Isle of Thanet Union

The first Board meeting of the Guardians of the West Ashford Union took place in April 1835 and the Union continued to be run by the Guardians until 1 April 1930 when its responsibilities were transferred under the Local Government Act of 1929 to Kent County Council. Under this new system the parishes which comprised the old Isle of Thanet Union became part of the Thanet and Blean District Area under the control of the Kent County Council Public Assistance Committee.

Map - Isle of Thanet Union
PARISHES WITHIN UNION
  • Acol (or Wood)
  • Birchington
  • Garlinge
  • Margate
  • Minster-in-Thanet
  • Monkton
  • Northdown
  • Ramsgate
  • St Lawrence (Ramsgate)
  • St Nicholas-at-Wade
  • St Peter‘s (Broadstairs)
  • Sarre
  • Stonar
  • Westgate-on-Sea

THE WORKHOUSE

The parish poorhouses continued to be used (with the exception of the St Lawrence poorhouse) until the new Union Workhouse was built at Minster with the first inmates being admitted to the new Workhouse in December 1835.

From 1917 some detached buildings of the workhouse were used as a military hospital, known as Hill House Military Hospital.

The workhouse buildings were taken over by Kent County Council in 1930 and became known as the Thanet Public Assistance Institution. At a later date it was also known as Hill House Hospital.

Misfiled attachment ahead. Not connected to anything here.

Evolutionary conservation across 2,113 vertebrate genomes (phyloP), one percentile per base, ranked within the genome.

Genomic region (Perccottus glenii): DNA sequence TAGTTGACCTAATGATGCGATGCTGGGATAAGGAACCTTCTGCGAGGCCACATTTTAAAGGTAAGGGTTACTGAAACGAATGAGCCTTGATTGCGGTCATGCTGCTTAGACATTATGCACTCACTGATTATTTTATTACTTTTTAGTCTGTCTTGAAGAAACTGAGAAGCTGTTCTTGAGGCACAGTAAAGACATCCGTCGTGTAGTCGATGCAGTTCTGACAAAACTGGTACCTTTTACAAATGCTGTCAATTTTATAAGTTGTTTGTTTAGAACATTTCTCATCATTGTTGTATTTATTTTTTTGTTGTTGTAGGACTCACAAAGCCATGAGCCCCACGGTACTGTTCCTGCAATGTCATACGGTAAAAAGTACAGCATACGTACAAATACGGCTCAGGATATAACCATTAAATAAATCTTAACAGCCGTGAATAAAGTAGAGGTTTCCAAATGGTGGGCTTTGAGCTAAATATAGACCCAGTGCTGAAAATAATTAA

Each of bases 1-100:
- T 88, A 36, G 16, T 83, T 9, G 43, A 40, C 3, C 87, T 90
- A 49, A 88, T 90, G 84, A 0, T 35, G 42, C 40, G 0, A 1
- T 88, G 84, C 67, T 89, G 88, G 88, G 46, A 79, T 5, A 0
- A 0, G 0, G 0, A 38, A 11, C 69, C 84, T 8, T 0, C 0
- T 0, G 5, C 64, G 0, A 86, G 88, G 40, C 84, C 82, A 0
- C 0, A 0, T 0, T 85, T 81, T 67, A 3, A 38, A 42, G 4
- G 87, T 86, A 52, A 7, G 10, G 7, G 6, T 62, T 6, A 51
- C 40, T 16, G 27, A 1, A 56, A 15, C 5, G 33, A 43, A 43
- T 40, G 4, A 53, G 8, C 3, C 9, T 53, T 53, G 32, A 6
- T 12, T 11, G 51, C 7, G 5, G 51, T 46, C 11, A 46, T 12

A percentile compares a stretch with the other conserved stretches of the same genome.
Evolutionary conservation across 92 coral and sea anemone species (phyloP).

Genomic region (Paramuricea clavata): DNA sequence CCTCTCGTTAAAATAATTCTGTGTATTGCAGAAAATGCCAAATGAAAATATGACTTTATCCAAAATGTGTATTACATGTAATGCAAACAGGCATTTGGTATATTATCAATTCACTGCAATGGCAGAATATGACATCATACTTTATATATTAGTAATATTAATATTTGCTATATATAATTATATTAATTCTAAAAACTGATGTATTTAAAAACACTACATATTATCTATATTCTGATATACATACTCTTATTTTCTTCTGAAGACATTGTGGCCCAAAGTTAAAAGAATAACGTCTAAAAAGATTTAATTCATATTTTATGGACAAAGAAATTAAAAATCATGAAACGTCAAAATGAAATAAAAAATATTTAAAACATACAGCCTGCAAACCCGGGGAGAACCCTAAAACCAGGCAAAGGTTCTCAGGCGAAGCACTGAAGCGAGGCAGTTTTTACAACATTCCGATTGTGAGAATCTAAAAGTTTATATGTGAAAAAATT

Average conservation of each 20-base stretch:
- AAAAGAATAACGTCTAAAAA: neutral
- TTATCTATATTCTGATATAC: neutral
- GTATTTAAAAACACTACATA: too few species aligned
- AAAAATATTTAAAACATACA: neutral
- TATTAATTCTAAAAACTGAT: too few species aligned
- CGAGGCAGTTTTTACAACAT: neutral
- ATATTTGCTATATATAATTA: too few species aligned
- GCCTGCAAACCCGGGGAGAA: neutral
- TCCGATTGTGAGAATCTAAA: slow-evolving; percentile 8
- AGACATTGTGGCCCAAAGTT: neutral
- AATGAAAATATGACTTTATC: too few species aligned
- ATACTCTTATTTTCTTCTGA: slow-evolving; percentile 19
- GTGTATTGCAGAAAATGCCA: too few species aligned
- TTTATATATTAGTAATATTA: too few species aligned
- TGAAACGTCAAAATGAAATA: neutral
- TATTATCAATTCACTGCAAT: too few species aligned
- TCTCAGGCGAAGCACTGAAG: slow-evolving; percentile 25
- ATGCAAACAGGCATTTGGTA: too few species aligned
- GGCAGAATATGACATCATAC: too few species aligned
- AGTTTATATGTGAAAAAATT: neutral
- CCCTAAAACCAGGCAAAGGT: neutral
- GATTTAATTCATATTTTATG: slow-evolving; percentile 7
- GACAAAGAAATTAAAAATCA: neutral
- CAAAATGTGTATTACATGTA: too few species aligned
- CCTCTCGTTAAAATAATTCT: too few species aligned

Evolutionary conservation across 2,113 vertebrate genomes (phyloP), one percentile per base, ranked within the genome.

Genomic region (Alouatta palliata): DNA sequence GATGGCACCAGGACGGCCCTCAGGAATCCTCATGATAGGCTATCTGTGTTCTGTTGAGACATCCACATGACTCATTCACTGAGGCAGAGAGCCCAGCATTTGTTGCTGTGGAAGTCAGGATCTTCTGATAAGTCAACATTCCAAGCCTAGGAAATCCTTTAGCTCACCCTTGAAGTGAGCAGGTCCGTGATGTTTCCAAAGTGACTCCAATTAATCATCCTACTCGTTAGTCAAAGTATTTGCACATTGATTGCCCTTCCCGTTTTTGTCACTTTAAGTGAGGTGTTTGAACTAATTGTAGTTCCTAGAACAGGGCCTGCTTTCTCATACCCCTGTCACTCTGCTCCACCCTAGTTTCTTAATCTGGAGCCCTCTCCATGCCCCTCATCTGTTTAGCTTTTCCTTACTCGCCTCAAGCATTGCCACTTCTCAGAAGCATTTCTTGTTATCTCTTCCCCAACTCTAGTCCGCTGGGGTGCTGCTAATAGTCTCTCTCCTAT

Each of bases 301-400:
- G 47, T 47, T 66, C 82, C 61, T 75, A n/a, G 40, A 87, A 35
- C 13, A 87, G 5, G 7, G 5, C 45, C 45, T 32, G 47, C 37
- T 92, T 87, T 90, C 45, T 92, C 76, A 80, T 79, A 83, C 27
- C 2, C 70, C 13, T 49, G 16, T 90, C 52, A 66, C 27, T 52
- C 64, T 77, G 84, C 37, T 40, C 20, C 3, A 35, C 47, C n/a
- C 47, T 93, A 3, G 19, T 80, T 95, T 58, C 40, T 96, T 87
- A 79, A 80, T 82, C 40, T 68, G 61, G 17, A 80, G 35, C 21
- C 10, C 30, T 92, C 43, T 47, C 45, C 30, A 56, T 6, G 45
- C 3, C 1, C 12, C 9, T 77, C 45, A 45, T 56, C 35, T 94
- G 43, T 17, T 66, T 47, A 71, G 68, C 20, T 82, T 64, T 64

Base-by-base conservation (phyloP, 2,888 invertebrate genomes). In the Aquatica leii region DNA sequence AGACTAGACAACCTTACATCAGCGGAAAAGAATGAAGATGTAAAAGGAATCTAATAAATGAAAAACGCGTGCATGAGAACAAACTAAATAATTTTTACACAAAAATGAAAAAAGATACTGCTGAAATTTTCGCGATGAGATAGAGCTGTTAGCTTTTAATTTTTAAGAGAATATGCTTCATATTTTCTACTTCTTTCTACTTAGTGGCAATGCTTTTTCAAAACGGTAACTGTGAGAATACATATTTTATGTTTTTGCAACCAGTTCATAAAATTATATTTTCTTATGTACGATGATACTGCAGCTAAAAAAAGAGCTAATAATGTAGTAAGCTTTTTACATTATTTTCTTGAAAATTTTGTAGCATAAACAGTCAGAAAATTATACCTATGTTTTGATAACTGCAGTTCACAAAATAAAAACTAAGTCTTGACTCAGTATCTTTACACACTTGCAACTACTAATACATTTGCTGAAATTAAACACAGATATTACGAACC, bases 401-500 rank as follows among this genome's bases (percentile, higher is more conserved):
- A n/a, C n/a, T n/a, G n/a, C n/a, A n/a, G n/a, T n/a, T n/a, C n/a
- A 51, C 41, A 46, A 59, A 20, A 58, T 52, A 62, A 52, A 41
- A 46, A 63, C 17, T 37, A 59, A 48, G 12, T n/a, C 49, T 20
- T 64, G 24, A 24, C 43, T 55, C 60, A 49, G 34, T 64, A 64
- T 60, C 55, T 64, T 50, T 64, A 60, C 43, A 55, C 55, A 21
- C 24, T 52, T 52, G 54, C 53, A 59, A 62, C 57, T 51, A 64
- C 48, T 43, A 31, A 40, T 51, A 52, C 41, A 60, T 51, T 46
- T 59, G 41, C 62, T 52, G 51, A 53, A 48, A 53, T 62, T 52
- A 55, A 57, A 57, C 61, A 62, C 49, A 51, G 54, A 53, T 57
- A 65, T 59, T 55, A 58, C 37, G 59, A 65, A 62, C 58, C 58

The workhouse buildings have now been demolished.

BURIAL OF INMATES DYING IN THE WORKHOUSE

The normal practice for persons dying in the Workhouse was for them to be removed to their parish of settlement (if within the Union) for burial or in the parish where the Workhouse was situated, which for the Isle of Thanet Union was Minster. If a person died in an institution which was situated out of the Union’s area they were normally buried in the parish of that institution.

Following the Burial Acts of 1852-1857 burials may also have taken place at a cemetery built and operated by the local Burial Board.

BAPTISM OF CHILDREN BORN IN THE WORKHOUSE

The Baptism of children born in the Union Workhouse would normally only take place under exceptional circumstances unless the licence given to the Chaplain of the Workhouse included permission to carry out baptisms in the Workhouse Chapel. Baptisms could also take place in the parish church closest to the Workhouse, in this case Minster, or the parish of settlement.

From 1 January 1905 the address recorded on the birth certificates of children born in the Workhouse was entered as “Prospect Hill, Minster”.

CHILDREN

Education
The children were educated in the Union Workhouse by a Schoolmaster and Schoolmistress until 1872 when the children attended the local schools.
Accommodation
From January 1901 the children were removed from the Workhouse and accommodated at the new Union Cottage Homes at Manston.

Children were also sent to other specialist institutions run by other Unions, charities or private individuals.

INMATES RECEIVED FROM OTHER UNION WORKHOUSES

INMATES SENT TO OTHER UNION WORKHOUSES

During 1916 some of the infirm inmates were sent to the Blean Union Workhouse at the Workhouse but were returned in 1917.

During 1917 some of the infirm inmates were removed and sent to the Tenterden Union workhouse.

LOCATION OF SURVIVING UNION RECORDS

Kent History and Library Centre, Maidstone, Kent

DOCUMENTS WHICH HAVE BEEN TRANSCRIBED

Minutes of the Board of Guardians – 1835 to 1841

– SEE “LIST OF SURNAMES”